Civil society flourishes when its people – young or old, black or white or brown – can trust that justice will be dispensed without fear or favor.
The American criminal justice system presently is broken, and an example of justice run amok. The system has deteriorated to a point whereby innocent people are being imprisoned even with the lack of sufficient evidence. For the real criminals, punishments are often not commensurate with the crime. Presently, many non-violent offenders serve more time behind bars than murderers, rapists, and armed robbers. Consequently, the criminal justice system does more harm than good – destroying lives, shattering dreams and crushing hopes and aspirations for happiness.
Being the world’s largest democracy is supposed to make America a faithful steward of the fairest and finest legal system the world has ever known. However, the U.S. legal system runs counter to traditional American core values. 25% of total global prisoners reside in the U.S. even though America is only about 3% of the world’s population. About 7 million are now under some form of penal supervision, and roughly 100 million people have criminal records.
Presently, the U.S. lead the world in highest prison population, longest prison time, most business deals for contractors and lobbyists, and highest recidivism rate.
The credo of legal jurisprudence in any civilized dispensation is that the accused is presumed innocent until proven guilty by a competent jurisdiction. However, in the United States of America, the reverse is the case due to its misguided penal policies.
Under normal circumstances, obeying the law is enough to shield anyone from trouble. Unfortunately, the current dispensation is hardly normal and being careful in private or public life does not insulate against being caught in the cobweb of the numerous laws and regulations that are the hallmarks of the criminal justice system. Stories of prosecutorial abuse run like a horror movie and the fear of prosecutors “is the beginning of wisdom.” They take to the extreme the dangerous impulse to punish perceived offenders – real or imagined. Prosecutors have enormous power and discretion to pick and choose who goes to jail and who does not. Reports of unwarranted arrests, police brutality, senseless prosecutions, and mass incarceration are a commonplace to the extent that the country’s legal system is teetering dangerously towards a precipice.
The visible signs of pain and anguish can be seen in many families devastated by the imprisonment of a loved one and the so-called respect for human rights can only be thought of in comparative terms. The lack of a guilty mind no longer matters in criminal cases in U.S. courts. As a result, the nation has drifted from the core foundations and principles on which the Union was built, which add up to one concept and one word: freedom. In the context of the nation’s criminal justice system, this “American Creed” lies in tatters.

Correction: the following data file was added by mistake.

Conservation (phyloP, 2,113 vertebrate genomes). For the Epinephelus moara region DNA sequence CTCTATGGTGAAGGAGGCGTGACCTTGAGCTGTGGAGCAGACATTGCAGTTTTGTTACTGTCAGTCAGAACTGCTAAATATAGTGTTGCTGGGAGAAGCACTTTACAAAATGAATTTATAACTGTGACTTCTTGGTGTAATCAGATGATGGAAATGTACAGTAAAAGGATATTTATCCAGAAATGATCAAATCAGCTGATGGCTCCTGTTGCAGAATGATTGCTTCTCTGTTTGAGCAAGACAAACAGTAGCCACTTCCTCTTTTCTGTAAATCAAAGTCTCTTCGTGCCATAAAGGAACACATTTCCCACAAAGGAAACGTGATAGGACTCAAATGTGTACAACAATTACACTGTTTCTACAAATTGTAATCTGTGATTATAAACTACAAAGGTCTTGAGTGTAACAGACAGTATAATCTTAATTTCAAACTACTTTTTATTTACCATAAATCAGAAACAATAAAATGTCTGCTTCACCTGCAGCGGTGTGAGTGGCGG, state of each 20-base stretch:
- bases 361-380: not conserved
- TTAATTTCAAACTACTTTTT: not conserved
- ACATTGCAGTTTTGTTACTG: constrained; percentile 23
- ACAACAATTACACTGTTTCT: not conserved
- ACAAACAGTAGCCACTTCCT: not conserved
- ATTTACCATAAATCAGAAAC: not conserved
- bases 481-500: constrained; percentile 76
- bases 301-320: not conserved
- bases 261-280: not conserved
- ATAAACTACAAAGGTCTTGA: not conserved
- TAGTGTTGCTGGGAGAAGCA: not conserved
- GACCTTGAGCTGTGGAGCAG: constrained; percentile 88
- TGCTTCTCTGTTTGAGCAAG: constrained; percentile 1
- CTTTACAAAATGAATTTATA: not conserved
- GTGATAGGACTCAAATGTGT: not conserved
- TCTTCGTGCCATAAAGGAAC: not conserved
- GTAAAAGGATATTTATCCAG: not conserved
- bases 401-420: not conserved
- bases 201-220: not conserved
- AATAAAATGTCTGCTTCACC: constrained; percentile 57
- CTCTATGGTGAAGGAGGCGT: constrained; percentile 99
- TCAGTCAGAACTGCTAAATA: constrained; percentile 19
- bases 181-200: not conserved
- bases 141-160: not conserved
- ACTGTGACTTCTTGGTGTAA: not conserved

Although lawmakers can do more to remedy the situation, because of political expediency, the legislative arm of government continue to enact laws and regulations that criminalize harmless acts.
While many of us believe that it is the responsibility of the government to punish criminals for public safety and security, and the fact that society has a right to demand punishment for wrongdoers, however, this fundamental tenet must operate within a justice system that is equal and fair. Punishment must fit the crime, and the innocent must not suffer unjustly for crimes not committed.
There is no justification for mass incarceration; it could no longer be defended morally. America needs a more rational and sensible justice system, one that is fair – a people’s justice system – that all can trust to protect them while punishing offenders appropriately and ensuring that innocent people are not unfairly prosecuted or imprisoned. Only a reformed justice system can give practical meaning to the noble ideals on which the nation was founded. A commonsense approach to the criminal justice system in American might someday be possible, but not anytime soon given the interplay of politics and business within it.
In my book, American Criminal Justice System, Inc: Rogue Criminal Prosecution in an Era of Mass Incarceration, I presented compelling arguments of how government prosecutors and their cronies use crazy laws, plea bargain, false witnesses and other unwholesome tactics to oppress its people. With so many locked up, the United States has become a nation that feeds on its own.
– This article is an excerpt from my book, American Criminal Justice System, Inc: Rogue Prosecutions in an Era of Mass Incarceration.
Author, American Criminal Justice System Inc: Rogue Prosecutions in an Era of Mass Incarceration Website: http://www.fredeghobor.com